Got wood? Too late to warm with a cord
During most Charlottesville winters, a fireplace is a pleasant but unnecessary home accessory that provides cozy warmth–- and maybe a little romantic ambiance. But this year, some families who suddenly lost power began looking to their hearths as a primary heat source. The problem is it's too late to buy firewood. At least in any significant quantity.
"Normally, we have some to keep people going," says William Frye of Ruckersville based Frye's Firewood. "This hasn't been most years."
Like most firewood sellers, Frye has regular customers who stock up in the fall. Since the February 5-6 storm, which knocked out power to thousands of area homes, Frye says his phone's been ringing with more requests than he can handle.
"I got wood that I can't really sell because I gotta keep it for my regular customers," he says. "That's the only fair way to do it."
Frye–- noting that fireplace wood needs to be cut and then dried for six to twelve months for best burning– says he does still have some woodstove wood, which can be wetter, but won't burn well in fireplaces.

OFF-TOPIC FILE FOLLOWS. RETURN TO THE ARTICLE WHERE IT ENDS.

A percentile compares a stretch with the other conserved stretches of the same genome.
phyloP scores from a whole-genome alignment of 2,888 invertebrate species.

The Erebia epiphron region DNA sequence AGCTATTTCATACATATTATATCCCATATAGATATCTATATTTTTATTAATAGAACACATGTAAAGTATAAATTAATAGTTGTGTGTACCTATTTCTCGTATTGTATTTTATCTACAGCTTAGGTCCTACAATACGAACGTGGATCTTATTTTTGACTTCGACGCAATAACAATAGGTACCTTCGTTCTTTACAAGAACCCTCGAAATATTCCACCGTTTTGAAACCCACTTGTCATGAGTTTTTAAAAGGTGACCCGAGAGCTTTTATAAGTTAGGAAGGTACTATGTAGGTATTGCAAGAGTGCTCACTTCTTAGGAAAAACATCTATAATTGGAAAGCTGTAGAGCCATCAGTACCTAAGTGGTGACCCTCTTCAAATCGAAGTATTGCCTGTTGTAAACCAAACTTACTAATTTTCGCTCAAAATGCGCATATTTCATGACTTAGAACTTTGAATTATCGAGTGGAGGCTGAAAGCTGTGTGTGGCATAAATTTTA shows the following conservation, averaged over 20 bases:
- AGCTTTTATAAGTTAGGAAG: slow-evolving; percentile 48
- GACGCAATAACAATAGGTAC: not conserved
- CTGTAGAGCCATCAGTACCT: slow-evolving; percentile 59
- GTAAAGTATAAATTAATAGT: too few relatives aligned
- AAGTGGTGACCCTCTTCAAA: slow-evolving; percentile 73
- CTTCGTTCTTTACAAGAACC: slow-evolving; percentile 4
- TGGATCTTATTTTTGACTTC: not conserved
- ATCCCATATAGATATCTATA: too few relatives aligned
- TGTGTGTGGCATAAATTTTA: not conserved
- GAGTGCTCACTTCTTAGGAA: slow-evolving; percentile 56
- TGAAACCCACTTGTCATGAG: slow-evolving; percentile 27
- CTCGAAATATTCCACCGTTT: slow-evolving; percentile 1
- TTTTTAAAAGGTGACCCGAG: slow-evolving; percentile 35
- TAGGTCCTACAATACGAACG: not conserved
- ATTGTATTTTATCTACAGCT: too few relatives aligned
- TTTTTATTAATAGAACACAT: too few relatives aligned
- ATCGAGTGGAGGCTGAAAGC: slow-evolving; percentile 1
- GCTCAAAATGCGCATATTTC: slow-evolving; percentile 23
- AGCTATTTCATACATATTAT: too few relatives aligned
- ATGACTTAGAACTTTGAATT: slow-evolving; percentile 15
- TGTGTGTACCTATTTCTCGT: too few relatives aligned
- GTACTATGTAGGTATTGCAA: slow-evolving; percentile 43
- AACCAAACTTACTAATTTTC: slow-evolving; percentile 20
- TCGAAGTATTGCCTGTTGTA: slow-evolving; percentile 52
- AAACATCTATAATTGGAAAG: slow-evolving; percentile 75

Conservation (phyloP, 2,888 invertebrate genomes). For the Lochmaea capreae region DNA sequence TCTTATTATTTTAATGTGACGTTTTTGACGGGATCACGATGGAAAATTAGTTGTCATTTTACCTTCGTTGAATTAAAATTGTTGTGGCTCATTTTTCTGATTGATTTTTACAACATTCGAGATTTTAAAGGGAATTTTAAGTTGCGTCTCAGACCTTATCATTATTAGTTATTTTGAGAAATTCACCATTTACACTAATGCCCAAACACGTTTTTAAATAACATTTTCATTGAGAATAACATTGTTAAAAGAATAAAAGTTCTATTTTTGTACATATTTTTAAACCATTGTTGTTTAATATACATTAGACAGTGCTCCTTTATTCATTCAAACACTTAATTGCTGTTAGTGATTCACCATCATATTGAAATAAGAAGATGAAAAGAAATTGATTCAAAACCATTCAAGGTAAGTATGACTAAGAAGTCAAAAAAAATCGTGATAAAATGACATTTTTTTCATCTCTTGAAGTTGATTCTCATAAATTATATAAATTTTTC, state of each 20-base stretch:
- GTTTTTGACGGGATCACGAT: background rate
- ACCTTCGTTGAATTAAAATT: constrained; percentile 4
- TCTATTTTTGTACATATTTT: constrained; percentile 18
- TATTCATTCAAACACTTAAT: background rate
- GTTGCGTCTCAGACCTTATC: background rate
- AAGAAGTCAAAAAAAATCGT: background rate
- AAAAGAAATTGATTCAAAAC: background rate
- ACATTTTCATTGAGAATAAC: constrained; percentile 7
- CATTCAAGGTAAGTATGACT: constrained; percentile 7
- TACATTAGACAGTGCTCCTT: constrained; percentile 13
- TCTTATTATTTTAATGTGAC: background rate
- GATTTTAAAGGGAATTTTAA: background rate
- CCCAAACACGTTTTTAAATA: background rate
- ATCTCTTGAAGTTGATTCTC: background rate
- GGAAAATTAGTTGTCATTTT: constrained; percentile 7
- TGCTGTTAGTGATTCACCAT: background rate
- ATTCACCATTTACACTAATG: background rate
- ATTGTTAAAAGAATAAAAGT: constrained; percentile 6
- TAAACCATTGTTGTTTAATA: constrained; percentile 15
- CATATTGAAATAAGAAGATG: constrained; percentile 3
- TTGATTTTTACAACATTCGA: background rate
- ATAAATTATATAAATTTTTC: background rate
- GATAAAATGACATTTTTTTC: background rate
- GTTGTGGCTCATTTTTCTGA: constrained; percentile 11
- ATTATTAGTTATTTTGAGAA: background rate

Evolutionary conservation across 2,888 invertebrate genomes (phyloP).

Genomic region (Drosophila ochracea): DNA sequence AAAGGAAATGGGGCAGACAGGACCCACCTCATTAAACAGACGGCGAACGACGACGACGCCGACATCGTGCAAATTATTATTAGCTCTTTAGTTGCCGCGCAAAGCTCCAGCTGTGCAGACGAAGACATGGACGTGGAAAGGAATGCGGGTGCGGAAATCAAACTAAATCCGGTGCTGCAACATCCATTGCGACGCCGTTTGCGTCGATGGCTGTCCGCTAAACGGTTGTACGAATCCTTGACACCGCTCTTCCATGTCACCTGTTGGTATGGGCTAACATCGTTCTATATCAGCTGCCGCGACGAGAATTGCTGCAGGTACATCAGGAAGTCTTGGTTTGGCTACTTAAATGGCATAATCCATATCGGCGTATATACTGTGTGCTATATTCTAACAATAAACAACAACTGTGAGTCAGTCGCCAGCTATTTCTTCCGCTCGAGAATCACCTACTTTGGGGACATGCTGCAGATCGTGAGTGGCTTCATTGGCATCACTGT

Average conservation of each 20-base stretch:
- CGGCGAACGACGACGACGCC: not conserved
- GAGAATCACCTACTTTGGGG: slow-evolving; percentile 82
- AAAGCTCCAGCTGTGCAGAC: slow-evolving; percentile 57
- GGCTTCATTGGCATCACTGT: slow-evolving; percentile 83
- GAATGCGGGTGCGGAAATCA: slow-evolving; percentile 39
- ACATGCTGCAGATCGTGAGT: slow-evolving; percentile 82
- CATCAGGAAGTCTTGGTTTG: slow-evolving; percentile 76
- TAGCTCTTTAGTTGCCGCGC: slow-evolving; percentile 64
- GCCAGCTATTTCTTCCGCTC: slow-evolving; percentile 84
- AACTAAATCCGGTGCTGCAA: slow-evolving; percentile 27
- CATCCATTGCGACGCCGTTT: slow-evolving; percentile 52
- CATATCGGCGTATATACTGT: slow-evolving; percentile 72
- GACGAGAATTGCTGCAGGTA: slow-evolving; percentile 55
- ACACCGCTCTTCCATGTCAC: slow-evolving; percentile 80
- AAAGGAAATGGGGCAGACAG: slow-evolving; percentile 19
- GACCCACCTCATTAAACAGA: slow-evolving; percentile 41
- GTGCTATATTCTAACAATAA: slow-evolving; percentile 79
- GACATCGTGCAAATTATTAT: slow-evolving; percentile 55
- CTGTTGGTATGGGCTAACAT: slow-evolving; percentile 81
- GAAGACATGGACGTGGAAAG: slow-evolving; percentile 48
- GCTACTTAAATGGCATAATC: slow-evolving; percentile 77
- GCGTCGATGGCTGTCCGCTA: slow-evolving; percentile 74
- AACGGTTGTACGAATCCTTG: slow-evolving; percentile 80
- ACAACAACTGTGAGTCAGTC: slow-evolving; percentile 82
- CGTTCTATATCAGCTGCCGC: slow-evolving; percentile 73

Several firewood providers listed online and in phonebooks begged to keep their names kept out of this story–- because of the futile phone calls.
Smitty's Tree Service in Front Royal finds itself swamped with such interest that at the time of a reporter's call on Monday, February 8, co-owner Susan Smith said she and her husband, so busy with calls for wood and driveway plowing (another service they offer), that she hadn't slept in 72 hours
"We don't have any for sale at the moment," says Smith. "It'll probably be another four to five days before we can unbury it."
And Smith warns desperate Charlottesvillians that her company–- located over an hour to the northwest–- lies outside the area she's legally allowed to provide wood due to Forestry Department concerns about spreading invasive tree disease and insects.
So for this year, powerless families may remain heatless if they were hoping to buy firewood, as mid-winter, Smith notes, is not the right time to buy firewood.
Smith recommends that people stock enough each fall to last through one or two power outages. And an emergency stockpile–- which will last for years if kept dry–- is an empowering idea this fall, when supplies are replenished.